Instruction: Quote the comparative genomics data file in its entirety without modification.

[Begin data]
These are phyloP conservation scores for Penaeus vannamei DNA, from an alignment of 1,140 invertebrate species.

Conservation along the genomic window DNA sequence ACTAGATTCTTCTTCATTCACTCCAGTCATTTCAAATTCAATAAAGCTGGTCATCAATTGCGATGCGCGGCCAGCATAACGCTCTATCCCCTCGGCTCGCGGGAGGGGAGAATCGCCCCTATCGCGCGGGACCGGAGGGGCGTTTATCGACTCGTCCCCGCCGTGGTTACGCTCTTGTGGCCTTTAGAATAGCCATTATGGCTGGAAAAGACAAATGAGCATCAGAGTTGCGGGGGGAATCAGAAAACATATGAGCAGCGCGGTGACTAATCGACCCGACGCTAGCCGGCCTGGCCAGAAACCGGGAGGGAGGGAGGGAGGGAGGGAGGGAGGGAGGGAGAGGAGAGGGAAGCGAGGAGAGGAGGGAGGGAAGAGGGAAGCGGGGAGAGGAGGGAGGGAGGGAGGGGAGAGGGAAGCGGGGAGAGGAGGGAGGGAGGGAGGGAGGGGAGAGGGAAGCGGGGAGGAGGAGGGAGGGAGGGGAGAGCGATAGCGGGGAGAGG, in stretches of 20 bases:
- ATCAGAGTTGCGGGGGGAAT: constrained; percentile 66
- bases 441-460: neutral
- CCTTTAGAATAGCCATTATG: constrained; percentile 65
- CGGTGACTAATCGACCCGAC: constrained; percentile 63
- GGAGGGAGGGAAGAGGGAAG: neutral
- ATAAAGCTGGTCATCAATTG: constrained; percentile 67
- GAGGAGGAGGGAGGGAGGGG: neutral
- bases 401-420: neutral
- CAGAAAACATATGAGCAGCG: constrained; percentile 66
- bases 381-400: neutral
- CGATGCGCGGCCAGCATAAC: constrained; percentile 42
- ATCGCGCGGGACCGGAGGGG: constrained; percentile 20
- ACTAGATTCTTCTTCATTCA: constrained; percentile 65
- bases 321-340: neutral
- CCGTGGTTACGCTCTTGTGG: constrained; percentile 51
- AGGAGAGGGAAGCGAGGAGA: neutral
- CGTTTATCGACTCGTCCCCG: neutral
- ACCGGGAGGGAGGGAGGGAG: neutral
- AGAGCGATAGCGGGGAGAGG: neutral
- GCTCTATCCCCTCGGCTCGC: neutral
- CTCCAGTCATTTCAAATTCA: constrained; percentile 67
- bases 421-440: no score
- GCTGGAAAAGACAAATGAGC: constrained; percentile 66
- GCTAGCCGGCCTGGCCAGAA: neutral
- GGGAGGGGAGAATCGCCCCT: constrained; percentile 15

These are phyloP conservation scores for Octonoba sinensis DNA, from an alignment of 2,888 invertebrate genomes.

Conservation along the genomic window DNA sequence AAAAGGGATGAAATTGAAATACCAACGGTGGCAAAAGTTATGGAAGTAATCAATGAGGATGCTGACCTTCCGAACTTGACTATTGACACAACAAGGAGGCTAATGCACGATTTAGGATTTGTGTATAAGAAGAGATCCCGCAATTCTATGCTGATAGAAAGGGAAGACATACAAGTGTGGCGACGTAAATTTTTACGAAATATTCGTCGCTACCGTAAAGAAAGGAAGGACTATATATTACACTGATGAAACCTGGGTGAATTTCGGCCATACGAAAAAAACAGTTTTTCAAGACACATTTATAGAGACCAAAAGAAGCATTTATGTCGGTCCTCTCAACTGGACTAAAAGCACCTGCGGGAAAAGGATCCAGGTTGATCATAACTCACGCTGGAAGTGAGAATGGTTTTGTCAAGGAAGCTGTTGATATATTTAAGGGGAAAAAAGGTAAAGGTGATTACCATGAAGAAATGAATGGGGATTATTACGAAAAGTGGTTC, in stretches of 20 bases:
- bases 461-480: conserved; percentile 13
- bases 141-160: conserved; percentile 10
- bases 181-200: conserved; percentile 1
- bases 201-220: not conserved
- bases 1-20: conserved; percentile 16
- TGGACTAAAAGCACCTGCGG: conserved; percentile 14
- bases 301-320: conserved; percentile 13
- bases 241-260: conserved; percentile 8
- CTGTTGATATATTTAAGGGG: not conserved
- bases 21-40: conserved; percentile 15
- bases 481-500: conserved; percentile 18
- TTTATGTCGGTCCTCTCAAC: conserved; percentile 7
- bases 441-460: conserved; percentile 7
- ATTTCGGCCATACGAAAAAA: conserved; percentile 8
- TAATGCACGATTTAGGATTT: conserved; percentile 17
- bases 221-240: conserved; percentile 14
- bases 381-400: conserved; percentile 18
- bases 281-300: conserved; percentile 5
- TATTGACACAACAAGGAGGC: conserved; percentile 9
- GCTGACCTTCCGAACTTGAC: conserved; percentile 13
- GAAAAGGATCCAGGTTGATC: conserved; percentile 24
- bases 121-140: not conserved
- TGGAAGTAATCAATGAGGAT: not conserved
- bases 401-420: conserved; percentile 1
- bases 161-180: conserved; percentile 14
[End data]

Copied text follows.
These are phyloP conservation scores for Penaeus vannamei DNA, from an alignment of 1,140 invertebrate species.

Conservation along the genomic window DNA sequence ACTAGATTCTTCTTCATTCACTCCAGTCATTTCAAATTCAATAAAGCTGGTCATCAATTGCGATGCGCGGCCAGCATAACGCTCTATCCCCTCGGCTCGCGGGAGGGGAGAATCGCCCCTATCGCGCGGGACCGGAGGGGCGTTTATCGACTCGTCCCCGCCGTGGTTACGCTCTTGTGGCCTTTAGAATAGCCATTATGGCTGGAAAAGACAAATGAGCATCAGAGTTGCGGGGGGAATCAGAAAACATATGAGCAGCGCGGTGACTAATCGACCCGACGCTAGCCGGCCTGGCCAGAAACCGGGAGGGAGGGAGGGAGGGAGGGAGGGAGGGAGGGAGAGGAGAGGGAAGCGAGGAGAGGAGGGAGGGAAGAGGGAAGCGGGGAGAGGAGGGAGGGAGGGAGGGGAGAGGGAAGCGGGGAGAGGAGGGAGGGAGGGAGGGAGGGGAGAGGGAAGCGGGGAGGAGGAGGGAGGGAGGGGAGAGCGATAGCGGGGAGAGG, in stretches of 20 bases:
- ATCAGAGTTGCGGGGGGAAT: constrained; percentile 66
- bases 441-460: neutral
- CCTTTAGAATAGCCATTATG: constrained; percentile 65
- CGGTGACTAATCGACCCGAC: constrained; percentile 63
- GGAGGGAGGGAAGAGGGAAG: neutral
- ATAAAGCTGGTCATCAATTG: constrained; percentile 67
- GAGGAGGAGGGAGGGAGGGG: neutral
- bases 401-420: neutral
- CAGAAAACATATGAGCAGCG: constrained; percentile 66
- bases 381-400: neutral
- CGATGCGCGGCCAGCATAAC: constrained; percentile 42
- ATCGCGCGGGACCGGAGGGG: constrained; percentile 20
- ACTAGATTCTTCTTCATTCA: constrained; percentile 65
- bases 321-340: neutral
- CCGTGGTTACGCTCTTGTGG: constrained; percentile 51
- AGGAGAGGGAAGCGAGGAGA: neutral
- CGTTTATCGACTCGTCCCCG: neutral
- ACCGGGAGGGAGGGAGGGAG: neutral
- AGAGCGATAGCGGGGAGAGG: neutral
- GCTCTATCCCCTCGGCTCGC: neutral
- CTCCAGTCATTTCAAATTCA: constrained; percentile 67
- bases 421-440: no score
- GCTGGAAAAGACAAATGAGC: constrained; percentile 66
- GCTAGCCGGCCTGGCCAGAA: neutral
- GGGAGGGGAGAATCGCCCCT: constrained; percentile 15

These are phyloP conservation scores for Octonoba sinensis DNA, from an alignment of 2,888 invertebrate genomes.

Conservation along the genomic window DNA sequence AAAAGGGATGAAATTGAAATACCAACGGTGGCAAAAGTTATGGAAGTAATCAATGAGGATGCTGACCTTCCGAACTTGACTATTGACACAACAAGGAGGCTAATGCACGATTTAGGATTTGTGTATAAGAAGAGATCCCGCAATTCTATGCTGATAGAAAGGGAAGACATACAAGTGTGGCGACGTAAATTTTTACGAAATATTCGTCGCTACCGTAAAGAAAGGAAGGACTATATATTACACTGATGAAACCTGGGTGAATTTCGGCCATACGAAAAAAACAGTTTTTCAAGACACATTTATAGAGACCAAAAGAAGCATTTATGTCGGTCCTCTCAACTGGACTAAAAGCACCTGCGGGAAAAGGATCCAGGTTGATCATAACTCACGCTGGAAGTGAGAATGGTTTTGTCAAGGAAGCTGTTGATATATTTAAGGGGAAAAAAGGTAAAGGTGATTACCATGAAGAAATGAATGGGGATTATTACGAAAAGTGGTTC, in stretches of 20 bases:
- bases 461-480: conserved; percentile 13
- bases 141-160: conserved; percentile 10
- bases 181-200: conserved; percentile 1
- bases 201-220: not conserved
- bases 1-20: conserved; percentile 16
- TGGACTAAAAGCACCTGCGG: conserved; percentile 14
- bases 301-320: conserved; percentile 13
- bases 241-260: conserved; percentile 8
- CTGTTGATATATTTAAGGGG: not conserved
- bases 21-40: conserved; percentile 15
- bases 481-500: conserved; percentile 18
- TTTATGTCGGTCCTCTCAAC: conserved; percentile 7
- bases 441-460: conserved; percentile 7
- ATTTCGGCCATACGAAAAAA: conserved; percentile 8
- TAATGCACGATTTAGGATTT: conserved; percentile 17
- bases 221-240: conserved; percentile 14
- bases 381-400: conserved; percentile 18
- bases 281-300: conserved; percentile 5
- TATTGACACAACAAGGAGGC: conserved; percentile 9
- GCTGACCTTCCGAACTTGAC: conserved; percentile 13
- GAAAAGGATCCAGGTTGATC: conserved; percentile 24
- bases 121-140: not conserved
- TGGAAGTAATCAATGAGGAT: not conserved
- bases 401-420: conserved; percentile 1
- bases 161-180: conserved; percentile 14